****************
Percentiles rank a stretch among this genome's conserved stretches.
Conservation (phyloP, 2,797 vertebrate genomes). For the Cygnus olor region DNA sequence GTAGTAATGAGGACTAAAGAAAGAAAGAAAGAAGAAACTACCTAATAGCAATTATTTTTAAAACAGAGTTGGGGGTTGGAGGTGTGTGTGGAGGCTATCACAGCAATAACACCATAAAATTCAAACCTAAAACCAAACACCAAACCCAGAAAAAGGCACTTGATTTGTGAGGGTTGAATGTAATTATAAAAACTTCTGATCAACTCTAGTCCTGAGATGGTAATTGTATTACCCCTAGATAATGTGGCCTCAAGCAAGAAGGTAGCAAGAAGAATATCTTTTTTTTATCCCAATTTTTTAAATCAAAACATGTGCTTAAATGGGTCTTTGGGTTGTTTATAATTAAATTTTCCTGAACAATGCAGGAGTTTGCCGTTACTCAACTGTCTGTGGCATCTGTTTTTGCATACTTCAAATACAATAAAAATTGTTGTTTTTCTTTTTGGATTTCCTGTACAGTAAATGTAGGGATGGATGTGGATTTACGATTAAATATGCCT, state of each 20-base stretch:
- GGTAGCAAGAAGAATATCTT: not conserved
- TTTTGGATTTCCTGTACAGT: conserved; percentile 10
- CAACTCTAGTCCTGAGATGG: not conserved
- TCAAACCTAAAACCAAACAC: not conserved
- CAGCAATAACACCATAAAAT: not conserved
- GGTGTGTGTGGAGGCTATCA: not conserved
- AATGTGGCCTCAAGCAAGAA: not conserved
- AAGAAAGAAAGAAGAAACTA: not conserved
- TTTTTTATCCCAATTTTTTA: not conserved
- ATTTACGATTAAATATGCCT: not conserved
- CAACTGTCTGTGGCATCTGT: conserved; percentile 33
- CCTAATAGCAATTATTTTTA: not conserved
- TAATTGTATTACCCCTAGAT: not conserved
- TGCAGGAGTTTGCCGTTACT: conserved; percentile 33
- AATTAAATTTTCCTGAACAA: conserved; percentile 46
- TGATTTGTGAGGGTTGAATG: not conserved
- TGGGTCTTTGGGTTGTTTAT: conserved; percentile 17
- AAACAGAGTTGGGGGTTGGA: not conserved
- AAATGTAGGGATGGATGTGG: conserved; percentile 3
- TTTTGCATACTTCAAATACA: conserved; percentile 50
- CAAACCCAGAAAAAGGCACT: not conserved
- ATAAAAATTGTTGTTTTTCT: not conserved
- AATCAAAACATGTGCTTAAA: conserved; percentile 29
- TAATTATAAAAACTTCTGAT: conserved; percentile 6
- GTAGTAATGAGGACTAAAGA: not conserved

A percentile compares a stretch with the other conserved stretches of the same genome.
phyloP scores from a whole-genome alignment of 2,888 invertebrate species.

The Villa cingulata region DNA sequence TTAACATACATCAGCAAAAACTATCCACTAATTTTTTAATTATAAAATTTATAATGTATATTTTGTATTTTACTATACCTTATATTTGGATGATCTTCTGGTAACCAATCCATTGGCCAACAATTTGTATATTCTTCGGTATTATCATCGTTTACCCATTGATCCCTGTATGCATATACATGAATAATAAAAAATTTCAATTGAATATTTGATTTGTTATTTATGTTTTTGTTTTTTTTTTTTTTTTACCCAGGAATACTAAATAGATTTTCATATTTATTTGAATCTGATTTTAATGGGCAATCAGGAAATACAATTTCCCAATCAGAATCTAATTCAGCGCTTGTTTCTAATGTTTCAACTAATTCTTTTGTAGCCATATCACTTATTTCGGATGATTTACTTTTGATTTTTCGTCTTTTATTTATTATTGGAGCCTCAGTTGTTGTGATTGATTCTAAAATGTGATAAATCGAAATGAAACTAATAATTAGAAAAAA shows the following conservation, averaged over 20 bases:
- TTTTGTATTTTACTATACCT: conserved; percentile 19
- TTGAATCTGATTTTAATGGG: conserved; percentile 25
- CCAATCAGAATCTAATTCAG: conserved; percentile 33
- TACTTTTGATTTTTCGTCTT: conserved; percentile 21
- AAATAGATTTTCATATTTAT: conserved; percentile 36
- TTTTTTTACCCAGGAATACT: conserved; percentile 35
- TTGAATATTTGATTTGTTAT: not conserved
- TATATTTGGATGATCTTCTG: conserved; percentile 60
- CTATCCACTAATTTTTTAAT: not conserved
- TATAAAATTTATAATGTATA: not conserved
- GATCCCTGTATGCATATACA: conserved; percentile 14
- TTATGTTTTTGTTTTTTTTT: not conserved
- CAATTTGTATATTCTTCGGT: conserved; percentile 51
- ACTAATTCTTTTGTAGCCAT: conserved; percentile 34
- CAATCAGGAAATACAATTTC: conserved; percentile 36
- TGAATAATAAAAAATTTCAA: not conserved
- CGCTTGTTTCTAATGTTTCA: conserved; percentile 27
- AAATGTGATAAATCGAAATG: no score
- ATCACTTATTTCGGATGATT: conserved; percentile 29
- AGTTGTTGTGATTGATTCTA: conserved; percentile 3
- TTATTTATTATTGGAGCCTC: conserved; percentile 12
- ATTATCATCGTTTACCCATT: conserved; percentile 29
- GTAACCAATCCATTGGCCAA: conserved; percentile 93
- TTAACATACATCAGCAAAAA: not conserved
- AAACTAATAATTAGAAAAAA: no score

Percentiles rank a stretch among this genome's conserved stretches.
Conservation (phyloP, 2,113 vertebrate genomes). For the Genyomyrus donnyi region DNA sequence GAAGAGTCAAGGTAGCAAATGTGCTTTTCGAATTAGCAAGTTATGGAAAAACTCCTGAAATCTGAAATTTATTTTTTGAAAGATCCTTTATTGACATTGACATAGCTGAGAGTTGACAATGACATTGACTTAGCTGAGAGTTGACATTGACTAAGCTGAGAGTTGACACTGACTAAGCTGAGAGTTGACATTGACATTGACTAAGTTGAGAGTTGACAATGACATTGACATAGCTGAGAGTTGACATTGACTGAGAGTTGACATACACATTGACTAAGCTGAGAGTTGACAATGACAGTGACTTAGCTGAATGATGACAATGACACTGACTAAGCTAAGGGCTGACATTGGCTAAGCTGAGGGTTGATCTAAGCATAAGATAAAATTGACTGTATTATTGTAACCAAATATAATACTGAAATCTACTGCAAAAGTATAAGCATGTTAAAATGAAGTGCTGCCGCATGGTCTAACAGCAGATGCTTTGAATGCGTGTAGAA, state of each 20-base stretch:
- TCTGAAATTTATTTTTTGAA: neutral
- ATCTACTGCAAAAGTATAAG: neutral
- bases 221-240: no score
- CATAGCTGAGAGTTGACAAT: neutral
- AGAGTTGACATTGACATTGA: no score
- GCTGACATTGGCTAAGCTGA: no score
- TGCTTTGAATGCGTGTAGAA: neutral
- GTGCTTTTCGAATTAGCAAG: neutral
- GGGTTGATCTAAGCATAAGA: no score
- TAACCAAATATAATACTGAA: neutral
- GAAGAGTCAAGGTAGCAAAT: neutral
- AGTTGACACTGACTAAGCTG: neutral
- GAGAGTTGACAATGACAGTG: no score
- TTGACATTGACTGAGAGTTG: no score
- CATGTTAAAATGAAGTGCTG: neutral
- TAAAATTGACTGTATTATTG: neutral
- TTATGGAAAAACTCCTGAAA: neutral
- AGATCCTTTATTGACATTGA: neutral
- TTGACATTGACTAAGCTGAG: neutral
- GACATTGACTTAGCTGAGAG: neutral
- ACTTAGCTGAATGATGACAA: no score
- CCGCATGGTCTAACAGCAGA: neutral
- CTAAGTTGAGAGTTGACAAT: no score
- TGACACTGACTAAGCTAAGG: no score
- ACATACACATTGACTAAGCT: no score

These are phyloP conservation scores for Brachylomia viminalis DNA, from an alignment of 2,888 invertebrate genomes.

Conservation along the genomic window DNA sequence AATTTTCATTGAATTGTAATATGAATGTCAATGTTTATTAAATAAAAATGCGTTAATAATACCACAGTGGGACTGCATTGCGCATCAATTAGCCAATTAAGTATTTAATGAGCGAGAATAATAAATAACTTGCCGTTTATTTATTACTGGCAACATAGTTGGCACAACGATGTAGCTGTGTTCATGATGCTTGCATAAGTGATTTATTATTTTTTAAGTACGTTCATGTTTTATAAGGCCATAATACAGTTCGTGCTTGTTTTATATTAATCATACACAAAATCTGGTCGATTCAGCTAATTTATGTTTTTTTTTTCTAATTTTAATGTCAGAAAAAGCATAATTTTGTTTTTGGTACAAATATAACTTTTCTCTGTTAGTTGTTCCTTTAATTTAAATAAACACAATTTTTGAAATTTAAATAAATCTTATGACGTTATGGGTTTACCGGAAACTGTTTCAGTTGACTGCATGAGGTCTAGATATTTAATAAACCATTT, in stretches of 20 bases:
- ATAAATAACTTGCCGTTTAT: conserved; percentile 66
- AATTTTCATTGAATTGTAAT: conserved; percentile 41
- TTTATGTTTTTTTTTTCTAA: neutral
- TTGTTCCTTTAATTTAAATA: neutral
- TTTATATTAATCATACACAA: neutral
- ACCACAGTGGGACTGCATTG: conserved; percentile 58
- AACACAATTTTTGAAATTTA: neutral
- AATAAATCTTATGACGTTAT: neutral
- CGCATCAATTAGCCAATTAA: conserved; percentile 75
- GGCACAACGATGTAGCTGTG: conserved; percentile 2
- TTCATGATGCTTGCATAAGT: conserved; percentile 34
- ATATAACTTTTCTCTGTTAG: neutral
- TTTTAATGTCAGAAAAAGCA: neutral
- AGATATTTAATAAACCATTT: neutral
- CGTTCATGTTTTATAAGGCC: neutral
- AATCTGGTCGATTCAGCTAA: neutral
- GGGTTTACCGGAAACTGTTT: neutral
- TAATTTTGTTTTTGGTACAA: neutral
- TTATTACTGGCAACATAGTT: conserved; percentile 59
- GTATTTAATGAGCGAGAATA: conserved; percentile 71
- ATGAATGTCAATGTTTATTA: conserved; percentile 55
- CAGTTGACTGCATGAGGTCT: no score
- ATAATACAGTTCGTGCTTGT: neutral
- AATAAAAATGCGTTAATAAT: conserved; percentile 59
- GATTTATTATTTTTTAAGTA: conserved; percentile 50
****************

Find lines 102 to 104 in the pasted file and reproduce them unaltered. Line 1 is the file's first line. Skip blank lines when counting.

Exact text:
- TAATTTTGTTTTTGGTACAA: neutral
- TTATTACTGGCAACATAGTT: conserved; percentile 59
- GTATTTAATGAGCGAGAATA: conserved; percentile 71